Hydrobiologia

, Volume 188, Issue 1, pp 353–359 | Cite as

Bioassays with a floating aquatic plant (Lemna minor) for effects of sprayed and dissolved glyphosate

  • W. Lyle Lockhart
  • Brian N. Billeck
  • Chris L. Baron
Article

Abstract

Macrophytes in forested areas and in prairie wetlands furnish critical habitat for aquatic communities and for several species of birds and mammals. North American agriculture relies heavily on herbicides and these compounds are detected routinely in surface waters of Western Canada. The question is whether these residues have biological meaning. There is surprisingly little literature on the responses of macrophytes to herbicides, or indeed to other chemicals. Previously we have used common duckweed in efforts to detect effects of herbicides and other chemicals. Duckweed clones were developed from local collections and grown axenically. In this study the plants were exposed to glyphosate herbicide either by dissolving formulated Roundup® (Monsanto Canada Inc.) in the culture media or by spraying of the cultures in a laboratory spray chamber. Plant growth was monitored by counting the fronds present on several occasions over a 2-week period following treatment and by taking wet and dry weights of plants after the final counting period. Plant growth, as measured by increased numbers of fronds or increased wet or dry weights was relatively insensitive to glyphosate dissolved in the culture medium. However, the plants were killed by application of glyphosate as a spray.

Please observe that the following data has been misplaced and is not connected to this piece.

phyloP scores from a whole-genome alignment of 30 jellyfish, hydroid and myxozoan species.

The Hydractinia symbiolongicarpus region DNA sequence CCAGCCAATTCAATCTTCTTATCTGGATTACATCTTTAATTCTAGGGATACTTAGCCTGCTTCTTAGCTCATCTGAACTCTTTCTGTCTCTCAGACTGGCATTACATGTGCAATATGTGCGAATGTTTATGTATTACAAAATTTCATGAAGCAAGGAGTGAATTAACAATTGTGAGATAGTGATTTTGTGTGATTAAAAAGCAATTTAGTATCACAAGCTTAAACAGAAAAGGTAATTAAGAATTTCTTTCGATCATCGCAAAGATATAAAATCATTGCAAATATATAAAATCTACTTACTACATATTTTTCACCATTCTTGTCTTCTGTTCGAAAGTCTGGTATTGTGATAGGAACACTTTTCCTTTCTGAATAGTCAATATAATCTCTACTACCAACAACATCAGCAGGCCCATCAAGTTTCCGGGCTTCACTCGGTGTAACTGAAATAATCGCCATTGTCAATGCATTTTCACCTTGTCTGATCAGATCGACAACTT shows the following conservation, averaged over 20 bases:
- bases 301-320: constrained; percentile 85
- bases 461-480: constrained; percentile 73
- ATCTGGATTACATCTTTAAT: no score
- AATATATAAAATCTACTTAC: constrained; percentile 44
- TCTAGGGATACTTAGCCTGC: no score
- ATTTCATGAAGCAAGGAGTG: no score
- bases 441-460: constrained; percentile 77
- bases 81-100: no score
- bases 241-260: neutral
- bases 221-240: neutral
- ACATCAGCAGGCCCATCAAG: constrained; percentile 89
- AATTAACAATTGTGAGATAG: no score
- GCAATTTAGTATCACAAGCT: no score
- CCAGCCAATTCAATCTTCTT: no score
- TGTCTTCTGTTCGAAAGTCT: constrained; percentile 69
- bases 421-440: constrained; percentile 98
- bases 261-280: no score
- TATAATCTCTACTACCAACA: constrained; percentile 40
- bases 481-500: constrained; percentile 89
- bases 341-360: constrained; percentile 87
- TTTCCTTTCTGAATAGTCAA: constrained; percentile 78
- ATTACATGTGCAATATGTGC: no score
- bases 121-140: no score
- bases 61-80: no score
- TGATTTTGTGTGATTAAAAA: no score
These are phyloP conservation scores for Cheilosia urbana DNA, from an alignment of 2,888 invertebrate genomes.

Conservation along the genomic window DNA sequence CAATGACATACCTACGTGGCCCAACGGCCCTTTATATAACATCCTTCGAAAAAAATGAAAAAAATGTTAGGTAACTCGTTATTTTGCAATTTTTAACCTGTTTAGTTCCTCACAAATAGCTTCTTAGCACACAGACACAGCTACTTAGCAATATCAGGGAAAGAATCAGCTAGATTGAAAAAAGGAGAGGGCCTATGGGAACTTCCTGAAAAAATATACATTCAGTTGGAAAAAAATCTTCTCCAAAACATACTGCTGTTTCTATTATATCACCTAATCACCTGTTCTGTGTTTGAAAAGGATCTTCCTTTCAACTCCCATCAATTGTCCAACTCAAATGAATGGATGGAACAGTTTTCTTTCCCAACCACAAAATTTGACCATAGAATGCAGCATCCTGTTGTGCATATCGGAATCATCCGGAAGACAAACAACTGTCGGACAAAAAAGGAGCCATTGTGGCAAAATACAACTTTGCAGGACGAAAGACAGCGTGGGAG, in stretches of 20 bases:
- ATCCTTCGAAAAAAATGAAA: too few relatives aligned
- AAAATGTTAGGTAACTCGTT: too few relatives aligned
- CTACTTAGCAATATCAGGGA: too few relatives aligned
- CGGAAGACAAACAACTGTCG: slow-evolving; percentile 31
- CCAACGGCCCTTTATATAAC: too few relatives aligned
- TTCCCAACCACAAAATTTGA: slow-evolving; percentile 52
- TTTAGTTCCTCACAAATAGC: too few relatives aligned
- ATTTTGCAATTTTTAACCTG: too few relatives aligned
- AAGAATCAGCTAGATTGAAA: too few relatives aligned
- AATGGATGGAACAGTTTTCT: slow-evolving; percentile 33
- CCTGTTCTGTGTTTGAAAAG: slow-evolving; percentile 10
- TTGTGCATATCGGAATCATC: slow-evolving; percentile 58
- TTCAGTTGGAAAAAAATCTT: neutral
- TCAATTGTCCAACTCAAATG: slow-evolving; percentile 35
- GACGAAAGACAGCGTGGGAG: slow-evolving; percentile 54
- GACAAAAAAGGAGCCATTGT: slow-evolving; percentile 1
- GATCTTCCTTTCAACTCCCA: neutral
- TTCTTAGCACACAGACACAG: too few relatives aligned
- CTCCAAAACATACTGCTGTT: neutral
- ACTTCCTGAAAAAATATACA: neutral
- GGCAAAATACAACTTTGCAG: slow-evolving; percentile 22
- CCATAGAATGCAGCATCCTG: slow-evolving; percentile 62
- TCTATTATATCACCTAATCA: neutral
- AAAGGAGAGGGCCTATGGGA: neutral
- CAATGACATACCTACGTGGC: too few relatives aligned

Key words

duckweed glyphosate Lemna phytotoxicity bioassay herbicide 

Preview

Unable to display preview. Download preview PDF.

Unable to display preview. Download preview PDF.

References

  1. Bahadir, M. & G. Pfister, 1985. A comparative study of pesticide formulations for application in running waters. Ecotoxicol. Envir. Saf. 10: 585–590.Google Scholar
  2. Bishop, W. & R. Perry, 1981. Development and evaluation of a flow-through growth inhibition test with duckweed (Lemna minor). In: D. Branson & K. Dickson (Eds.), Aquatic Toxicology and Hazard Assessment: Fourth Conference. American Society for Testing and Materials, Philadelphia. Special Technical Publication 737. pp. 421–435.Google Scholar